What is a Current Liability?
Liabilities are defined as “creditors' claims on total assets” and as “existing debts and obligations.”
settle or pay these claims, debts, and obligations at some time in the future by transferring assets or services. The
future date on which they are due or payable (the maturity date) is a significant feature of liabilities.
is a debt that a company reasonably expects to pay (1) from existing current assets or through the
creation of other current liabilities, and (2) within one year or the operating cycle, whichever is longer.
Debts that do
not meet both criteria are
A company that has more current liabilities than current assets often lacks liquidity, or short-term debt-paying
ability. In addition, users want to know the types of liabilities a company has.
If a company declares bankruptcy, a
specific, predetermined order of payment to creditors exists. The different types of current liabilities include notes
payable, accounts payable, unearned revenues, and accrued liabilities such as taxes, salaries and wages, and interest.
Companies record obligations in the form of written notes as
. They often use notes payable instead of
accounts payable because
notes payable give the lender written documentation of the obligation in case legal
remedies are needed to collect the debt.
Notes payable usually require the borrower to pay interest. Notes are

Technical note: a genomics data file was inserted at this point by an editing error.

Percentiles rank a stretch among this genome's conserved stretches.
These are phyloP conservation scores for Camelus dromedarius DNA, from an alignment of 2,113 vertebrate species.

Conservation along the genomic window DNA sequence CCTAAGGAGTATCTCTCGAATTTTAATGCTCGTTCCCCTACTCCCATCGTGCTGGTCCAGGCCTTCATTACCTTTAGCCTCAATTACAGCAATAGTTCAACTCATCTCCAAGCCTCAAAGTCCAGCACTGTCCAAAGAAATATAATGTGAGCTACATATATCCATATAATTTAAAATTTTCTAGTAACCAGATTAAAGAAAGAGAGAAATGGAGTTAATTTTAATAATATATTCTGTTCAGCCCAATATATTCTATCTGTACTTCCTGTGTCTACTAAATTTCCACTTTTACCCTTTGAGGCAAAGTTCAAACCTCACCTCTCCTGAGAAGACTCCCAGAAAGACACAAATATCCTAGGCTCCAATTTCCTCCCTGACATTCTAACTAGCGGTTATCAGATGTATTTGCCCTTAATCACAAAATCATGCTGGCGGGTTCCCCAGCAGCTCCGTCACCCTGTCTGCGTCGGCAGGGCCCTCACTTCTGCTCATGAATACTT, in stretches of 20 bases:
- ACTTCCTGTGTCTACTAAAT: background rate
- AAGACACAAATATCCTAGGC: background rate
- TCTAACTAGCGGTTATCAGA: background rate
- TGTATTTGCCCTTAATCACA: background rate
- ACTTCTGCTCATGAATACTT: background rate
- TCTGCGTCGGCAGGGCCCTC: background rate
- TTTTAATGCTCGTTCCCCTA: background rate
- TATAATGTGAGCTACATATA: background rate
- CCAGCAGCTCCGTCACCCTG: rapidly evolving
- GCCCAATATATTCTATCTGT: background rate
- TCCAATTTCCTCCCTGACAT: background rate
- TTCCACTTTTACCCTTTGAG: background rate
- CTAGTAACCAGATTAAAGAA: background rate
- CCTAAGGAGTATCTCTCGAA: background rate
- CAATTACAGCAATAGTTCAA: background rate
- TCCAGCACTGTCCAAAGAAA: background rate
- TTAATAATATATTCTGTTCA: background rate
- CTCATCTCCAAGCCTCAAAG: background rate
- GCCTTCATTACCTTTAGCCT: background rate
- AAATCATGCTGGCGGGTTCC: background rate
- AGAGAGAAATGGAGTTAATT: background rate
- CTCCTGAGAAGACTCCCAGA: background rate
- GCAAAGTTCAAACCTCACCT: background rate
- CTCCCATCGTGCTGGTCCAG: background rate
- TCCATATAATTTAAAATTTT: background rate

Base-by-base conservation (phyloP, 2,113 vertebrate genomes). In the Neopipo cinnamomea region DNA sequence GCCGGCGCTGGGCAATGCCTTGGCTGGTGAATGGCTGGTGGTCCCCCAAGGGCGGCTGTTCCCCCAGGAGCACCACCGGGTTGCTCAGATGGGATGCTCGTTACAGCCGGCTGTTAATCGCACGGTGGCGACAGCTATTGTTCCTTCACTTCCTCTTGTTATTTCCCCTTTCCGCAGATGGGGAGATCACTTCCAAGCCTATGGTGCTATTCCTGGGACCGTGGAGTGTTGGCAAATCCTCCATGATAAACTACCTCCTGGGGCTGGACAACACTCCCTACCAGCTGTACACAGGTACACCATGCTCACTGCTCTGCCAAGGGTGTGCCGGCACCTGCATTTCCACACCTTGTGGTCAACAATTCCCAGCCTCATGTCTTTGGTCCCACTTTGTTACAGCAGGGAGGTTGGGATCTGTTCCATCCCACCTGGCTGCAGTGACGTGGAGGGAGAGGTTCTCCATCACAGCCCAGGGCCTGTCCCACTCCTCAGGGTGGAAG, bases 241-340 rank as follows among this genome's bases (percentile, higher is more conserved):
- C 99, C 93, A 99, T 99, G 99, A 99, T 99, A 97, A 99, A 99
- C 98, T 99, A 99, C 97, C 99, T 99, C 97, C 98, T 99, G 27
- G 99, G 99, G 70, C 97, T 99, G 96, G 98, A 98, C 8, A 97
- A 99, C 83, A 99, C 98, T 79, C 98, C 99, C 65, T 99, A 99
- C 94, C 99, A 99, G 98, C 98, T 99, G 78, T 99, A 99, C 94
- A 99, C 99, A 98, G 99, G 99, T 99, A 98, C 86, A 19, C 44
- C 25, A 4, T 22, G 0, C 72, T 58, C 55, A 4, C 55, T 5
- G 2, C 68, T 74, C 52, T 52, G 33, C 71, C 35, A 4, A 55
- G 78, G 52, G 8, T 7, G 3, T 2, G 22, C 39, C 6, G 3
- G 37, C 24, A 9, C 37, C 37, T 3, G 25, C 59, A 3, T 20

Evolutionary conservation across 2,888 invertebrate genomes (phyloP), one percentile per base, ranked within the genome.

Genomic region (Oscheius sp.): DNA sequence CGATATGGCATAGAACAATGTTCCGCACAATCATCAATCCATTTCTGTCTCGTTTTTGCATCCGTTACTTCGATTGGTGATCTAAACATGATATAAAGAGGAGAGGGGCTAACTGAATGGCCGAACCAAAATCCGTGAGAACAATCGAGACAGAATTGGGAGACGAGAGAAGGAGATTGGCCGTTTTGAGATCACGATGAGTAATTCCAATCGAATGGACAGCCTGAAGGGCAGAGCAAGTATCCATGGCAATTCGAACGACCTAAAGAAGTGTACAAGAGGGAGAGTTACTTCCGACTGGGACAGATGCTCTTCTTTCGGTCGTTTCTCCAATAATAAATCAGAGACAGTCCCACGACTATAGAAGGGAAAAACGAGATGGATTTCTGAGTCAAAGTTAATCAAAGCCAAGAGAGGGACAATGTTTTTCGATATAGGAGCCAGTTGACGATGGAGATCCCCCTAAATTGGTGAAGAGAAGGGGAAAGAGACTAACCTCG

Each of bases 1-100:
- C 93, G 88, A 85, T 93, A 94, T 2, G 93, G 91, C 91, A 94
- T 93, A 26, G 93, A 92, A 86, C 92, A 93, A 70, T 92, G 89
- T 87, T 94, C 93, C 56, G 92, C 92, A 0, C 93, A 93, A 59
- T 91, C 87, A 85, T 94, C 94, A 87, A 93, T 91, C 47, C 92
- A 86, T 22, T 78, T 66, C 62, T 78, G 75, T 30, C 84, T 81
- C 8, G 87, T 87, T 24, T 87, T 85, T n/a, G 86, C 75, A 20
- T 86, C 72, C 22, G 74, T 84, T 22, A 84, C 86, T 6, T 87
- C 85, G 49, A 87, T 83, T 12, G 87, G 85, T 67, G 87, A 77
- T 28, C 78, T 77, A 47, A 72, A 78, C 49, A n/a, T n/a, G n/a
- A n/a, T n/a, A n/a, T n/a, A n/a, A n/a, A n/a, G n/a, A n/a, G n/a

issued for varying periods of time.
Those due for payment within one year of the balance sheet date are usually
classified as current liabilities.
Most notes are interest-bearing.
Assume that First National Bank agrees to lend $100,000 on September 1, 2010, if Cole Williams Co. signs a $100,000, 12%,
four-month note maturing on January 1. When a company issues an interest-bearing note, the amount of assets it receives
generally equals the note's face value. Cole Williams Co. therefore will receive $100,000 cash.
(To record issuance of 12%, 4-month note to First National Bank)
Interest accrues over the life of the note, and the issuer must periodically record that accrual. If Cole Williams Co.
prepares financial statements annually, it makes an adjusting entry at December 31 to recognize four months of
interest expense and interest payable of $4,000
(To accrue interest for 4 months on First National Bank note)
In the December 31 financial statements, the current liabilities section of the balance sheet will show notes payable $100,000 and
interest payable $4,000. In addition, the company will report interest expense of $4,000 under “Other expenses and losses” in the
income statement. At maturity (January 1), Cole Williams Co. must pay the face value of the note ($100,000) plus $4,000 interest